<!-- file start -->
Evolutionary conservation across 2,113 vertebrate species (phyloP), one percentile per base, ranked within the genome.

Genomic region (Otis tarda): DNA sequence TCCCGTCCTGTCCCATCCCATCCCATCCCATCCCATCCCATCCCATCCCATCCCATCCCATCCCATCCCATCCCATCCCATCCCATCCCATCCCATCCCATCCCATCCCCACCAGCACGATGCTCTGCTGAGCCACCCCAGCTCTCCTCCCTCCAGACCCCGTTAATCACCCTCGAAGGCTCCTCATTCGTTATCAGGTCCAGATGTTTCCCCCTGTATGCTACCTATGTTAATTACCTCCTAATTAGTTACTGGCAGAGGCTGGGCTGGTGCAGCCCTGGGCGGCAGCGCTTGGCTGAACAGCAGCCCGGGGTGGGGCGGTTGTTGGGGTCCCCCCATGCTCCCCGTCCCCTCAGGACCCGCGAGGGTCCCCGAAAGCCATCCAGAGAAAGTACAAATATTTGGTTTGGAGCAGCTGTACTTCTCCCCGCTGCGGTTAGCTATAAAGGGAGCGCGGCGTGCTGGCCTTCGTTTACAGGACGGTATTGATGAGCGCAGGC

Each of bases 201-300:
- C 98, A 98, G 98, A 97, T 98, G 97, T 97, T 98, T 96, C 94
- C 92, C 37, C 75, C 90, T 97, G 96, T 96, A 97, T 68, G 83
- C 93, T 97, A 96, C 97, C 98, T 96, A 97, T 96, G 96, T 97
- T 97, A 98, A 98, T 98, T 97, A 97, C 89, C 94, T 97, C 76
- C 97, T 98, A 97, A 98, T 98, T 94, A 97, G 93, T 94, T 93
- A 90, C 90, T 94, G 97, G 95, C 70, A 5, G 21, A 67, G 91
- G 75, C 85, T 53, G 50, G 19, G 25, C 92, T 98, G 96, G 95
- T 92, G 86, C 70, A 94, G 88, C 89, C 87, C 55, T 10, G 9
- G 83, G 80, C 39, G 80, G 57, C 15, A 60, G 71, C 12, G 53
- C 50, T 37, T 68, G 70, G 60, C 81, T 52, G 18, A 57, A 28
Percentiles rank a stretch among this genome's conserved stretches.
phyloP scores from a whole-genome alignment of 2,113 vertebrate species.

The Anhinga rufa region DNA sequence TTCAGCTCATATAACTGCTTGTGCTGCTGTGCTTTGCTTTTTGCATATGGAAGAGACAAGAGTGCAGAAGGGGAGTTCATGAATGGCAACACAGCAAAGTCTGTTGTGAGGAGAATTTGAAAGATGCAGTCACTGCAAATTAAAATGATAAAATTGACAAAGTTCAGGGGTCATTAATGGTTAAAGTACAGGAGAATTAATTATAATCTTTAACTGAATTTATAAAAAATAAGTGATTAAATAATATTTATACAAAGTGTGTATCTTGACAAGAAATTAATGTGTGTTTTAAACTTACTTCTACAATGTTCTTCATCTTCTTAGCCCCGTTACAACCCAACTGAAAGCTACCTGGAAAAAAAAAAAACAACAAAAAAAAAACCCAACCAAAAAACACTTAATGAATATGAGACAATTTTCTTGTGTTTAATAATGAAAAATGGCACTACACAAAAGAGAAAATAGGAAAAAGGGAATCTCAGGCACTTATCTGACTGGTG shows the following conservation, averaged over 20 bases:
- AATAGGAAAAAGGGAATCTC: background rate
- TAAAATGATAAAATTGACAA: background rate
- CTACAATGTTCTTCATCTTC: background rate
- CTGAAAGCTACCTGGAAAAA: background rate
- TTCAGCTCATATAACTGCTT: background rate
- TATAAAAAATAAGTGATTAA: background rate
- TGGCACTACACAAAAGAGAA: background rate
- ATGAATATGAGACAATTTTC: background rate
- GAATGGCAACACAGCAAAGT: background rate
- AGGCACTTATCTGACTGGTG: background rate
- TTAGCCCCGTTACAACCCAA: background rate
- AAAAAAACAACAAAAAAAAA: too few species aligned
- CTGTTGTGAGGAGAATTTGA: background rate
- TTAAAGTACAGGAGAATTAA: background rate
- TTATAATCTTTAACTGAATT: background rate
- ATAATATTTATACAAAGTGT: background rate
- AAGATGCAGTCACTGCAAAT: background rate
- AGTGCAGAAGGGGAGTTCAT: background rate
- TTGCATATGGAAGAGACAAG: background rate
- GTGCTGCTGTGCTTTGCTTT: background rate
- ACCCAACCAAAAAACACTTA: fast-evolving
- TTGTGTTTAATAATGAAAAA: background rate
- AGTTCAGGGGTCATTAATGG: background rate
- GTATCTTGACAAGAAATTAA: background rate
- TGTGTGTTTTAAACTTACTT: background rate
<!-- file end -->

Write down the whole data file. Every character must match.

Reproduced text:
Evolutionary conservation across 2,113 vertebrate species (phyloP), one percentile per base, ranked within the genome.

Genomic region (Otis tarda): DNA sequence TCCCGTCCTGTCCCATCCCATCCCATCCCATCCCATCCCATCCCATCCCATCCCATCCCATCCCATCCCATCCCATCCCATCCCATCCCATCCCATCCCATCCCATCCCCACCAGCACGATGCTCTGCTGAGCCACCCCAGCTCTCCTCCCTCCAGACCCCGTTAATCACCCTCGAAGGCTCCTCATTCGTTATCAGGTCCAGATGTTTCCCCCTGTATGCTACCTATGTTAATTACCTCCTAATTAGTTACTGGCAGAGGCTGGGCTGGTGCAGCCCTGGGCGGCAGCGCTTGGCTGAACAGCAGCCCGGGGTGGGGCGGTTGTTGGGGTCCCCCCATGCTCCCCGTCCCCTCAGGACCCGCGAGGGTCCCCGAAAGCCATCCAGAGAAAGTACAAATATTTGGTTTGGAGCAGCTGTACTTCTCCCCGCTGCGGTTAGCTATAAAGGGAGCGCGGCGTGCTGGCCTTCGTTTACAGGACGGTATTGATGAGCGCAGGC

Each of bases 201-300:
- C 98, A 98, G 98, A 97, T 98, G 97, T 97, T 98, T 96, C 94
- C 92, C 37, C 75, C 90, T 97, G 96, T 96, A 97, T 68, G 83
- C 93, T 97, A 96, C 97, C 98, T 96, A 97, T 96, G 96, T 97
- T 97, A 98, A 98, T 98, T 97, A 97, C 89, C 94, T 97, C 76
- C 97, T 98, A 97, A 98, T 98, T 94, A 97, G 93, T 94, T 93
- A 90, C 90, T 94, G 97, G 95, C 70, A 5, G 21, A 67, G 91
- G 75, C 85, T 53, G 50, G 19, G 25, C 92, T 98, G 96, G 95
- T 92, G 86, C 70, A 94, G 88, C 89, C 87, C 55, T 10, G 9
- G 83, G 80, C 39, G 80, G 57, C 15, A 60, G 71, C 12, G 53
- C 50, T 37, T 68, G 70, G 60, C 81, T 52, G 18, A 57, A 28
Percentiles rank a stretch among this genome's conserved stretches.
phyloP scores from a whole-genome alignment of 2,113 vertebrate species.

The Anhinga rufa region DNA sequence TTCAGCTCATATAACTGCTTGTGCTGCTGTGCTTTGCTTTTTGCATATGGAAGAGACAAGAGTGCAGAAGGGGAGTTCATGAATGGCAACACAGCAAAGTCTGTTGTGAGGAGAATTTGAAAGATGCAGTCACTGCAAATTAAAATGATAAAATTGACAAAGTTCAGGGGTCATTAATGGTTAAAGTACAGGAGAATTAATTATAATCTTTAACTGAATTTATAAAAAATAAGTGATTAAATAATATTTATACAAAGTGTGTATCTTGACAAGAAATTAATGTGTGTTTTAAACTTACTTCTACAATGTTCTTCATCTTCTTAGCCCCGTTACAACCCAACTGAAAGCTACCTGGAAAAAAAAAAAACAACAAAAAAAAAACCCAACCAAAAAACACTTAATGAATATGAGACAATTTTCTTGTGTTTAATAATGAAAAATGGCACTACACAAAAGAGAAAATAGGAAAAAGGGAATCTCAGGCACTTATCTGACTGGTG shows the following conservation, averaged over 20 bases:
- AATAGGAAAAAGGGAATCTC: background rate
- TAAAATGATAAAATTGACAA: background rate
- CTACAATGTTCTTCATCTTC: background rate
- CTGAAAGCTACCTGGAAAAA: background rate
- TTCAGCTCATATAACTGCTT: background rate
- TATAAAAAATAAGTGATTAA: background rate
- TGGCACTACACAAAAGAGAA: background rate
- ATGAATATGAGACAATTTTC: background rate
- GAATGGCAACACAGCAAAGT: background rate
- AGGCACTTATCTGACTGGTG: background rate
- TTAGCCCCGTTACAACCCAA: background rate
- AAAAAAACAACAAAAAAAAA: too few species aligned
- CTGTTGTGAGGAGAATTTGA: background rate
- TTAAAGTACAGGAGAATTAA: background rate
- TTATAATCTTTAACTGAATT: background rate
- ATAATATTTATACAAAGTGT: background rate
- AAGATGCAGTCACTGCAAAT: background rate
- AGTGCAGAAGGGGAGTTCAT: background rate
- TTGCATATGGAAGAGACAAG: background rate
- GTGCTGCTGTGCTTTGCTTT: background rate
- ACCCAACCAAAAAACACTTA: fast-evolving
- TTGTGTTTAATAATGAAAAA: background rate
- AGTTCAGGGGTCATTAATGG: background rate
- GTATCTTGACAAGAAATTAA: background rate
- TGTGTGTTTTAAACTTACTT: background rate